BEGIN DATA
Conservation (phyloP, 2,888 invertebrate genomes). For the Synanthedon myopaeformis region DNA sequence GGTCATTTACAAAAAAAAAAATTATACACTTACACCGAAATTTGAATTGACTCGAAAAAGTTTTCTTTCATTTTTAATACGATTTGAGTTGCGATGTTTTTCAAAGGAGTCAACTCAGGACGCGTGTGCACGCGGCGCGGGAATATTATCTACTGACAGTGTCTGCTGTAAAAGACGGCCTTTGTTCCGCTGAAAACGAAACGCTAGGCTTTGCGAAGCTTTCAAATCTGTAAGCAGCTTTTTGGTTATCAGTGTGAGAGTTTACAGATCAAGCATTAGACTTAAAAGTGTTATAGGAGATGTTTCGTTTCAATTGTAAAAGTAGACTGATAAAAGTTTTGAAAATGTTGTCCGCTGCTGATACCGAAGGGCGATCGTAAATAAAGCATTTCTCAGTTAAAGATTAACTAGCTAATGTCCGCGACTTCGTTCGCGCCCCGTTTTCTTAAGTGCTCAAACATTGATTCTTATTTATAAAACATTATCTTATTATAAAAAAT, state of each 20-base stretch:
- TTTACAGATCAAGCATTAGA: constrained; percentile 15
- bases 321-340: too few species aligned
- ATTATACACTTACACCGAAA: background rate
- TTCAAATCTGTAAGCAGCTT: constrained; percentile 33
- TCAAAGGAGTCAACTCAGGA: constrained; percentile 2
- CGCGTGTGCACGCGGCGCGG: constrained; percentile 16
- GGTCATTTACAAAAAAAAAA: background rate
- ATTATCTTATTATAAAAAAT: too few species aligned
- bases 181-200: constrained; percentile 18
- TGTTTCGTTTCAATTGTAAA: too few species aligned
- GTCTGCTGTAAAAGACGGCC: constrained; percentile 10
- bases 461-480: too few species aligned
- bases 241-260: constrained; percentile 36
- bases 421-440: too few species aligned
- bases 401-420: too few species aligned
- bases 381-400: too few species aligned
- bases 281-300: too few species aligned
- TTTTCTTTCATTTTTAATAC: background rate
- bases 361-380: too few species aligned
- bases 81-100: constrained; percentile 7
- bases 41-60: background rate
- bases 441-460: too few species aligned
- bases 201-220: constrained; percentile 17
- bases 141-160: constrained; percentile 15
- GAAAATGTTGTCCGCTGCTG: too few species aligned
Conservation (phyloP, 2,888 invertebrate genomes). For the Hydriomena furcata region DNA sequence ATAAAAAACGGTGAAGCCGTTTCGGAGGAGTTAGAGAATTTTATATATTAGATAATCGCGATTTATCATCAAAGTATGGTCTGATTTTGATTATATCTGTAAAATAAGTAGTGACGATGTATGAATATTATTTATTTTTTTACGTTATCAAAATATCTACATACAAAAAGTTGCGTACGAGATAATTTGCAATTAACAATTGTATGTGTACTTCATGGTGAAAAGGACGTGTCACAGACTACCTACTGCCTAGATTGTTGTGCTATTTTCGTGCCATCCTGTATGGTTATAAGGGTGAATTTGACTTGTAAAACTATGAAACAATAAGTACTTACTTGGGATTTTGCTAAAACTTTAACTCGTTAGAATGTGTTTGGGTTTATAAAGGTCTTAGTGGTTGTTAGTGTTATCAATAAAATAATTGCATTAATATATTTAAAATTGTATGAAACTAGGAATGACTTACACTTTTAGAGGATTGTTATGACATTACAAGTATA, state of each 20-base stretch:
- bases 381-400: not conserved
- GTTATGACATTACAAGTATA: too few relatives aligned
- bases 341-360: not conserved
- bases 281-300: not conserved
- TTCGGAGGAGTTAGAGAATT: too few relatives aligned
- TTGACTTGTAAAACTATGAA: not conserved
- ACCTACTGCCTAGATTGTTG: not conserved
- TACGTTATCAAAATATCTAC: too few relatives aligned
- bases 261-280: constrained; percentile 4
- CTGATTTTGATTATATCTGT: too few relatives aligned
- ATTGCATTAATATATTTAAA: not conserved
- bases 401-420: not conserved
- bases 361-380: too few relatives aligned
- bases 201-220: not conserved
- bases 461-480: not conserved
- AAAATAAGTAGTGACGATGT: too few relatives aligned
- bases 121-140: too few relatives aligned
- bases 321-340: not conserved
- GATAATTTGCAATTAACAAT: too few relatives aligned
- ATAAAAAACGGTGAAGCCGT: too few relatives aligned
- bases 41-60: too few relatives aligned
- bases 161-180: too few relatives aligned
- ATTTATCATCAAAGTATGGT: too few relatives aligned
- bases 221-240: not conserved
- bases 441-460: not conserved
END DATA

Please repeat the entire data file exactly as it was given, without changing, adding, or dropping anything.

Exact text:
Conservation (phyloP, 2,888 invertebrate genomes). For the Synanthedon myopaeformis region DNA sequence GGTCATTTACAAAAAAAAAAATTATACACTTACACCGAAATTTGAATTGACTCGAAAAAGTTTTCTTTCATTTTTAATACGATTTGAGTTGCGATGTTTTTCAAAGGAGTCAACTCAGGACGCGTGTGCACGCGGCGCGGGAATATTATCTACTGACAGTGTCTGCTGTAAAAGACGGCCTTTGTTCCGCTGAAAACGAAACGCTAGGCTTTGCGAAGCTTTCAAATCTGTAAGCAGCTTTTTGGTTATCAGTGTGAGAGTTTACAGATCAAGCATTAGACTTAAAAGTGTTATAGGAGATGTTTCGTTTCAATTGTAAAAGTAGACTGATAAAAGTTTTGAAAATGTTGTCCGCTGCTGATACCGAAGGGCGATCGTAAATAAAGCATTTCTCAGTTAAAGATTAACTAGCTAATGTCCGCGACTTCGTTCGCGCCCCGTTTTCTTAAGTGCTCAAACATTGATTCTTATTTATAAAACATTATCTTATTATAAAAAAT, state of each 20-base stretch:
- TTTACAGATCAAGCATTAGA: constrained; percentile 15
- bases 321-340: too few species aligned
- ATTATACACTTACACCGAAA: background rate
- TTCAAATCTGTAAGCAGCTT: constrained; percentile 33
- TCAAAGGAGTCAACTCAGGA: constrained; percentile 2
- CGCGTGTGCACGCGGCGCGG: constrained; percentile 16
- GGTCATTTACAAAAAAAAAA: background rate
- ATTATCTTATTATAAAAAAT: too few species aligned
- bases 181-200: constrained; percentile 18
- TGTTTCGTTTCAATTGTAAA: too few species aligned
- GTCTGCTGTAAAAGACGGCC: constrained; percentile 10
- bases 461-480: too few species aligned
- bases 241-260: constrained; percentile 36
- bases 421-440: too few species aligned
- bases 401-420: too few species aligned
- bases 381-400: too few species aligned
- bases 281-300: too few species aligned
- TTTTCTTTCATTTTTAATAC: background rate
- bases 361-380: too few species aligned
- bases 81-100: constrained; percentile 7
- bases 41-60: background rate
- bases 441-460: too few species aligned
- bases 201-220: constrained; percentile 17
- bases 141-160: constrained; percentile 15
- GAAAATGTTGTCCGCTGCTG: too few species aligned
Conservation (phyloP, 2,888 invertebrate genomes). For the Hydriomena furcata region DNA sequence ATAAAAAACGGTGAAGCCGTTTCGGAGGAGTTAGAGAATTTTATATATTAGATAATCGCGATTTATCATCAAAGTATGGTCTGATTTTGATTATATCTGTAAAATAAGTAGTGACGATGTATGAATATTATTTATTTTTTTACGTTATCAAAATATCTACATACAAAAAGTTGCGTACGAGATAATTTGCAATTAACAATTGTATGTGTACTTCATGGTGAAAAGGACGTGTCACAGACTACCTACTGCCTAGATTGTTGTGCTATTTTCGTGCCATCCTGTATGGTTATAAGGGTGAATTTGACTTGTAAAACTATGAAACAATAAGTACTTACTTGGGATTTTGCTAAAACTTTAACTCGTTAGAATGTGTTTGGGTTTATAAAGGTCTTAGTGGTTGTTAGTGTTATCAATAAAATAATTGCATTAATATATTTAAAATTGTATGAAACTAGGAATGACTTACACTTTTAGAGGATTGTTATGACATTACAAGTATA, state of each 20-base stretch:
- bases 381-400: not conserved
- GTTATGACATTACAAGTATA: too few relatives aligned
- bases 341-360: not conserved
- bases 281-300: not conserved
- TTCGGAGGAGTTAGAGAATT: too few relatives aligned
- TTGACTTGTAAAACTATGAA: not conserved
- ACCTACTGCCTAGATTGTTG: not conserved
- TACGTTATCAAAATATCTAC: too few relatives aligned
- bases 261-280: constrained; percentile 4
- CTGATTTTGATTATATCTGT: too few relatives aligned
- ATTGCATTAATATATTTAAA: not conserved
- bases 401-420: not conserved
- bases 361-380: too few relatives aligned
- bases 201-220: not conserved
- bases 461-480: not conserved
- AAAATAAGTAGTGACGATGT: too few relatives aligned
- bases 121-140: too few relatives aligned
- bases 321-340: not conserved
- GATAATTTGCAATTAACAAT: too few relatives aligned
- ATAAAAAACGGTGAAGCCGT: too few relatives aligned
- bases 41-60: too few relatives aligned
- bases 161-180: too few relatives aligned
- ATTTATCATCAAAGTATGGT: too few relatives aligned
- bases 221-240: not conserved
- bases 441-460: not conserved